Nvidia’s (NASDAQ:NVDA) stock has surged 223% over the past year.
This has led to a very high relative valuation, which may concern some investors. Indeed, trading at more than 100-times earnings and 33 times sales, NVDA stock appears overvalued compared to its 2022 levels.
Now, for current NVDA shareholders, especially those who bought at the highs around $500 per share, this might feel like the end of Nvidia’s hot streak.
The AI chip stock surged more than three-fold from January to August, but recently, enthusiasm has waned.
For those considering buying NVDA stock on the dip, here’s what to watch.
Recent NVDA News
For artificial intelligence bulls, this recent news ought to be exciting. Infosys and NVIDIA recently extended their partnership to enhance enterprises’ productivity through generative AI applications.
This collaboration integrates Nvidia’s AI Enterprise ecosystem with Infosys Topaz, enabling the creation of customer-friendly generative AI solutions for businesses worldwide.
Infosys and Nvidia have extended their partnership to enhance enterprises’ productivity through generative AI applications.
This collaboration integrates Nvidia’s AI Enterprise ecosystem with Infosys Topaz, enabling the creation of customer-friendly generative AI solutions for businesses around the world.
As Nvidia looks to continue building out its dominant AI moat, these sorts of collaborations and partnerships are worth paying attention to.
For now, I’d put this deal down as something to keep an eye on, but the company’s overall progress in this space has been incredible.
The Catalyst Is Starting to Boil
Aside from AI, there’s plenty to like about Nvidia’s recent momentum in its data center business.
This sector has boomed, representing over 70% of the company’s revenue in the first half of fiscal 2024. In Q2 alone, data center accounted for 76% of the top line, driven by high demand for AI GPUs.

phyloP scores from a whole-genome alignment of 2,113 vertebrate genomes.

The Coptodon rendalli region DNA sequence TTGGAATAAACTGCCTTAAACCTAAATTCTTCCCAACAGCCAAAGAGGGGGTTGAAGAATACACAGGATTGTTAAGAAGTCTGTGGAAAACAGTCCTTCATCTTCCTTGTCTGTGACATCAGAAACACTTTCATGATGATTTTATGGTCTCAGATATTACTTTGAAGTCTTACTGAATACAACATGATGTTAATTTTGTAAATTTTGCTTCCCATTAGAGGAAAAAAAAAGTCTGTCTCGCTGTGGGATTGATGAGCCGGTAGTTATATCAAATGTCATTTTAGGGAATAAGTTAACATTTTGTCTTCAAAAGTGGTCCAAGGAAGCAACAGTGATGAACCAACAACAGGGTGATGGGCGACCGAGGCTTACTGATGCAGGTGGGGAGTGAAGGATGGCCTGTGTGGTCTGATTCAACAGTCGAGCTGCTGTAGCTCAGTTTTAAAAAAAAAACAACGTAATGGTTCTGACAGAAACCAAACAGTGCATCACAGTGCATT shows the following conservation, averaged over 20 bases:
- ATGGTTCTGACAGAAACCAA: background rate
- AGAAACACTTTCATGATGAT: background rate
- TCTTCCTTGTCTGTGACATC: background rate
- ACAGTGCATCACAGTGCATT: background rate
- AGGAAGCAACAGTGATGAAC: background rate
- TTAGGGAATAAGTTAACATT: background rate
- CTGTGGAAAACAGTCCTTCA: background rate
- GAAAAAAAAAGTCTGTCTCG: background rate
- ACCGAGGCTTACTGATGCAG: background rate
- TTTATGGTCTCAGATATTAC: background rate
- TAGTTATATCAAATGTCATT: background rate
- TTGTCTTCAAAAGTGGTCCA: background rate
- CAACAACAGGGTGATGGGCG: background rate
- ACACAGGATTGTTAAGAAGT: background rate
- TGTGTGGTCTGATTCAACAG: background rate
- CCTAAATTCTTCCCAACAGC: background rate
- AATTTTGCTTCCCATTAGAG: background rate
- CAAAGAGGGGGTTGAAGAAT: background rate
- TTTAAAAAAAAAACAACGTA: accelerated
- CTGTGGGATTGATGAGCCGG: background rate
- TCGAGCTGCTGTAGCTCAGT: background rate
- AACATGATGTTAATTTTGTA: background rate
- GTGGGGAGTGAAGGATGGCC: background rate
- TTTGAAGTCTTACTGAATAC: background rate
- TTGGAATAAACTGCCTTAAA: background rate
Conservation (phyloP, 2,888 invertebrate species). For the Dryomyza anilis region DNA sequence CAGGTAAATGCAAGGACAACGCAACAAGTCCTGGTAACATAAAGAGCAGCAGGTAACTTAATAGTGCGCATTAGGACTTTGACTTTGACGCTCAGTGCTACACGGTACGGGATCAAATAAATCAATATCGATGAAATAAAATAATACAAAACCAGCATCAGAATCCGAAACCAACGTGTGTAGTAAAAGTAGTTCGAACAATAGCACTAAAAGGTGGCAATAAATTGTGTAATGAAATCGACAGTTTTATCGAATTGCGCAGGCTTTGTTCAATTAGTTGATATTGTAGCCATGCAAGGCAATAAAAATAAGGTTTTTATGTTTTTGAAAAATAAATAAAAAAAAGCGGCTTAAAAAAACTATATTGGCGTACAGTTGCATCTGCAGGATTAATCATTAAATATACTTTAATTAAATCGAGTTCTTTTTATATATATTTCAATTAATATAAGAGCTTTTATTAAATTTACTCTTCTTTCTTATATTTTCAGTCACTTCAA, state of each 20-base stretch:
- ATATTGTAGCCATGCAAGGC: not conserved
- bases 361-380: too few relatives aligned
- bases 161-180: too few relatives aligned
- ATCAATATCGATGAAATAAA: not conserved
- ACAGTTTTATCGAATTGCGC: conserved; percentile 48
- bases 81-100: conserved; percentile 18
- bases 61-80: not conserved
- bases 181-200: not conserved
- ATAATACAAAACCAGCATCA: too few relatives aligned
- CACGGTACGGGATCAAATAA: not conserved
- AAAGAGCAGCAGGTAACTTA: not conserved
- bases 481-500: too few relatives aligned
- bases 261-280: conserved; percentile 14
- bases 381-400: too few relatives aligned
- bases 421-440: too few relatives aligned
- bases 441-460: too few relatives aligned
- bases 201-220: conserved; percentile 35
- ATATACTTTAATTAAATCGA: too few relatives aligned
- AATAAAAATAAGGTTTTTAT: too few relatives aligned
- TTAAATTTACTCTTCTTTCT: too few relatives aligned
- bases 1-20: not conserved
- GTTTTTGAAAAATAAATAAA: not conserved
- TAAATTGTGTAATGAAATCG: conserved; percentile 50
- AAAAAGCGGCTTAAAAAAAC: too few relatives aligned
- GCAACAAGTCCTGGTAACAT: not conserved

Nvidia’s H100 processors are in high demand, facing extended wait times and prices ranging from $40,000 to potentially over $70,000.
The company’s dominant market share in AI processors, estimated at over 80% and possibly exceeding 90%, has been a major driver of its data center business growth in the current fiscal year.
The Financial Times projects Nvidia to potentially generate $22 billion in revenue in 2023, with the sale of around 550,000 H100 GPUs at an estimated average price of $40,000 per unit.
Nvidia offers other data center chips like the Grace server processor and A100 data center GPU, which could contribute to higher revenue in fiscal 2024.
This suggests a significant potential increase in Nvidia’s data center revenue in the second half of the fiscal year, in line with its fiscal Q3 revenue guidance of $16 billion, representing a 170% year-over-year increase, with a substantial portion likely coming from the data center segment.
Nvidia is Overvalued, But So Are Other Chip Stocks
Semiconductor shares surged, but Nvidia, in particular, stood out, tripling its value and crossing the $1 trillion market cap threshold due to its AI products.
Semiconductor stocks saw a surge in valuations this year, with stocks in the S&P 500 semiconductor sector trading at 28.5-times forward earnings estimates in July, compared to its 10-year average of 16.5-times.
Despite recent declines, this index still trades at 23.5-times forward earnings. The pandemic and growing interest in AI innovation contributed to this trend.
After excessive optimism around NVDA stock, the market appears to be swinging toward the other extreme. Any negative development (even a minor earnings miss or prolonged high interest rates) could trigger a selloff.
While Nvidia may not return to pre-ChatGPT prices, shares could drop moderately below current levels.
Eventually, macro factors will stabilize, and growth forecasts may become more conservative, setting the stage for potential out-performance.
However, the question of which direction NVDA stock is headed from here is a good one. I’m partial to say higher over the long-term, and lower over the shorter-term, but we’ll see.
On the date of publication, Chris MacDonald did not have (either directly or indirectly) any positions in the securities mentioned in this article. The opinions expressed in this article are those of the writer, subject to the InvestorPlace.com Publishing Guidelines.